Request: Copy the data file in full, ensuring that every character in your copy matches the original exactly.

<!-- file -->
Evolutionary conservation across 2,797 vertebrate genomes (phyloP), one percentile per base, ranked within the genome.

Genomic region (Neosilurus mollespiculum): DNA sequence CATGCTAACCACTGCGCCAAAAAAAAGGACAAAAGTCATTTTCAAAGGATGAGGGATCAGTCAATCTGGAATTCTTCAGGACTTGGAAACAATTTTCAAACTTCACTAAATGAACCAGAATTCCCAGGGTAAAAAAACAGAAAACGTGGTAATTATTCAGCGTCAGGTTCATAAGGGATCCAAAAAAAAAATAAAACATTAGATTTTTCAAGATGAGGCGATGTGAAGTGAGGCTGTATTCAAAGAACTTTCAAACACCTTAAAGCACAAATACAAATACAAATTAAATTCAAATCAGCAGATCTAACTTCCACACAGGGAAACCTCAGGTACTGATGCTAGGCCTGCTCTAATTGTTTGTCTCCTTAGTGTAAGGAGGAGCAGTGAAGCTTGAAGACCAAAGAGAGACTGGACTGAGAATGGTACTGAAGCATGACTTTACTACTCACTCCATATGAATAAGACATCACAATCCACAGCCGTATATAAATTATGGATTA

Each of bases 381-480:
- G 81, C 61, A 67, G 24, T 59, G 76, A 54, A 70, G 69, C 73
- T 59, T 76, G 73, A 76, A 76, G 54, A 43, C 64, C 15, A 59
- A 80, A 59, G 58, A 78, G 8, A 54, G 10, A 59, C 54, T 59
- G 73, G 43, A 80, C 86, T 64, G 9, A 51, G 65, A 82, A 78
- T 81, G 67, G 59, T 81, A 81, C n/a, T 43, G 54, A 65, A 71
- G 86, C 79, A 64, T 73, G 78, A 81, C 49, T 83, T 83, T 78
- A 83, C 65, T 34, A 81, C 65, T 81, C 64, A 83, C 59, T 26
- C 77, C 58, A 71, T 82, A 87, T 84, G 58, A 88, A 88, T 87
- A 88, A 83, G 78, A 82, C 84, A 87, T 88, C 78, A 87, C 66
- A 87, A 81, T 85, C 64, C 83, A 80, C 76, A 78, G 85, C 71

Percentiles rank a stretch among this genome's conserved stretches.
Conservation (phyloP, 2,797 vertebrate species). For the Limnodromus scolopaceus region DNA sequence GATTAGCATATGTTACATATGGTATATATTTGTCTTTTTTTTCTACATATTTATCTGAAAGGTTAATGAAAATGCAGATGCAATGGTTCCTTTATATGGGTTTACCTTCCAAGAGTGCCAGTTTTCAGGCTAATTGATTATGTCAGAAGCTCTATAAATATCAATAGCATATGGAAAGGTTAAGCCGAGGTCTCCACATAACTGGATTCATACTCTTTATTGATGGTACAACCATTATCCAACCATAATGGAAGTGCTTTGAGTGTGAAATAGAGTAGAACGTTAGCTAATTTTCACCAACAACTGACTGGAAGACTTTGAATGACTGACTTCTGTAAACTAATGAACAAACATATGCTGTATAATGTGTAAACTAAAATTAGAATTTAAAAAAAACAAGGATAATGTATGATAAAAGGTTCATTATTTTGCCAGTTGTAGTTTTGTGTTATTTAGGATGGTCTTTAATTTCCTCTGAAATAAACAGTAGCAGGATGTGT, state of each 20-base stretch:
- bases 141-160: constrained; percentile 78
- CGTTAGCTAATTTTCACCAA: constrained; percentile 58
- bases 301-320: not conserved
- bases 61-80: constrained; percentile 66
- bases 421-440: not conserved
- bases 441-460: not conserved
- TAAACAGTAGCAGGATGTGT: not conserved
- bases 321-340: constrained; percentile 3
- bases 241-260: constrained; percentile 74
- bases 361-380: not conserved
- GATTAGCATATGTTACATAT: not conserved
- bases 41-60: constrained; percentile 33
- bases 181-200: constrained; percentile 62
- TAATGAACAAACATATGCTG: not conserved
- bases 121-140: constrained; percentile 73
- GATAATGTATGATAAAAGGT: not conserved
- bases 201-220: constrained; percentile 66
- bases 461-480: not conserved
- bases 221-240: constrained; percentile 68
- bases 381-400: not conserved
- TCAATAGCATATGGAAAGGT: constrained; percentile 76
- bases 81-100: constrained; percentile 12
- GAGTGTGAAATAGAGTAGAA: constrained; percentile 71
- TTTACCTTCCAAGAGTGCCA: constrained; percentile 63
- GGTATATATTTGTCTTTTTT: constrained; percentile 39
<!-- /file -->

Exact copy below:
Evolutionary conservation across 2,797 vertebrate genomes (phyloP), one percentile per base, ranked within the genome.

Genomic region (Neosilurus mollespiculum): DNA sequence CATGCTAACCACTGCGCCAAAAAAAAGGACAAAAGTCATTTTCAAAGGATGAGGGATCAGTCAATCTGGAATTCTTCAGGACTTGGAAACAATTTTCAAACTTCACTAAATGAACCAGAATTCCCAGGGTAAAAAAACAGAAAACGTGGTAATTATTCAGCGTCAGGTTCATAAGGGATCCAAAAAAAAAATAAAACATTAGATTTTTCAAGATGAGGCGATGTGAAGTGAGGCTGTATTCAAAGAACTTTCAAACACCTTAAAGCACAAATACAAATACAAATTAAATTCAAATCAGCAGATCTAACTTCCACACAGGGAAACCTCAGGTACTGATGCTAGGCCTGCTCTAATTGTTTGTCTCCTTAGTGTAAGGAGGAGCAGTGAAGCTTGAAGACCAAAGAGAGACTGGACTGAGAATGGTACTGAAGCATGACTTTACTACTCACTCCATATGAATAAGACATCACAATCCACAGCCGTATATAAATTATGGATTA

Each of bases 381-480:
- G 81, C 61, A 67, G 24, T 59, G 76, A 54, A 70, G 69, C 73
- T 59, T 76, G 73, A 76, A 76, G 54, A 43, C 64, C 15, A 59
- A 80, A 59, G 58, A 78, G 8, A 54, G 10, A 59, C 54, T 59
- G 73, G 43, A 80, C 86, T 64, G 9, A 51, G 65, A 82, A 78
- T 81, G 67, G 59, T 81, A 81, C n/a, T 43, G 54, A 65, A 71
- G 86, C 79, A 64, T 73, G 78, A 81, C 49, T 83, T 83, T 78
- A 83, C 65, T 34, A 81, C 65, T 81, C 64, A 83, C 59, T 26
- C 77, C 58, A 71, T 82, A 87, T 84, G 58, A 88, A 88, T 87
- A 88, A 83, G 78, A 82, C 84, A 87, T 88, C 78, A 87, C 66
- A 87, A 81, T 85, C 64, C 83, A 80, C 76, A 78, G 85, C 71

Percentiles rank a stretch among this genome's conserved stretches.
Conservation (phyloP, 2,797 vertebrate species). For the Limnodromus scolopaceus region DNA sequence GATTAGCATATGTTACATATGGTATATATTTGTCTTTTTTTTCTACATATTTATCTGAAAGGTTAATGAAAATGCAGATGCAATGGTTCCTTTATATGGGTTTACCTTCCAAGAGTGCCAGTTTTCAGGCTAATTGATTATGTCAGAAGCTCTATAAATATCAATAGCATATGGAAAGGTTAAGCCGAGGTCTCCACATAACTGGATTCATACTCTTTATTGATGGTACAACCATTATCCAACCATAATGGAAGTGCTTTGAGTGTGAAATAGAGTAGAACGTTAGCTAATTTTCACCAACAACTGACTGGAAGACTTTGAATGACTGACTTCTGTAAACTAATGAACAAACATATGCTGTATAATGTGTAAACTAAAATTAGAATTTAAAAAAAACAAGGATAATGTATGATAAAAGGTTCATTATTTTGCCAGTTGTAGTTTTGTGTTATTTAGGATGGTCTTTAATTTCCTCTGAAATAAACAGTAGCAGGATGTGT, state of each 20-base stretch:
- bases 141-160: constrained; percentile 78
- CGTTAGCTAATTTTCACCAA: constrained; percentile 58
- bases 301-320: not conserved
- bases 61-80: constrained; percentile 66
- bases 421-440: not conserved
- bases 441-460: not conserved
- TAAACAGTAGCAGGATGTGT: not conserved
- bases 321-340: constrained; percentile 3
- bases 241-260: constrained; percentile 74
- bases 361-380: not conserved
- GATTAGCATATGTTACATAT: not conserved
- bases 41-60: constrained; percentile 33
- bases 181-200: constrained; percentile 62
- TAATGAACAAACATATGCTG: not conserved
- bases 121-140: constrained; percentile 73
- GATAATGTATGATAAAAGGT: not conserved
- bases 201-220: constrained; percentile 66
- bases 461-480: not conserved
- bases 221-240: constrained; percentile 68
- bases 381-400: not conserved
- TCAATAGCATATGGAAAGGT: constrained; percentile 76
- bases 81-100: constrained; percentile 12
- GAGTGTGAAATAGAGTAGAA: constrained; percentile 71
- TTTACCTTCCAAGAGTGCCA: constrained; percentile 63
- GGTATATATTTGTCTTTTTT: constrained; percentile 39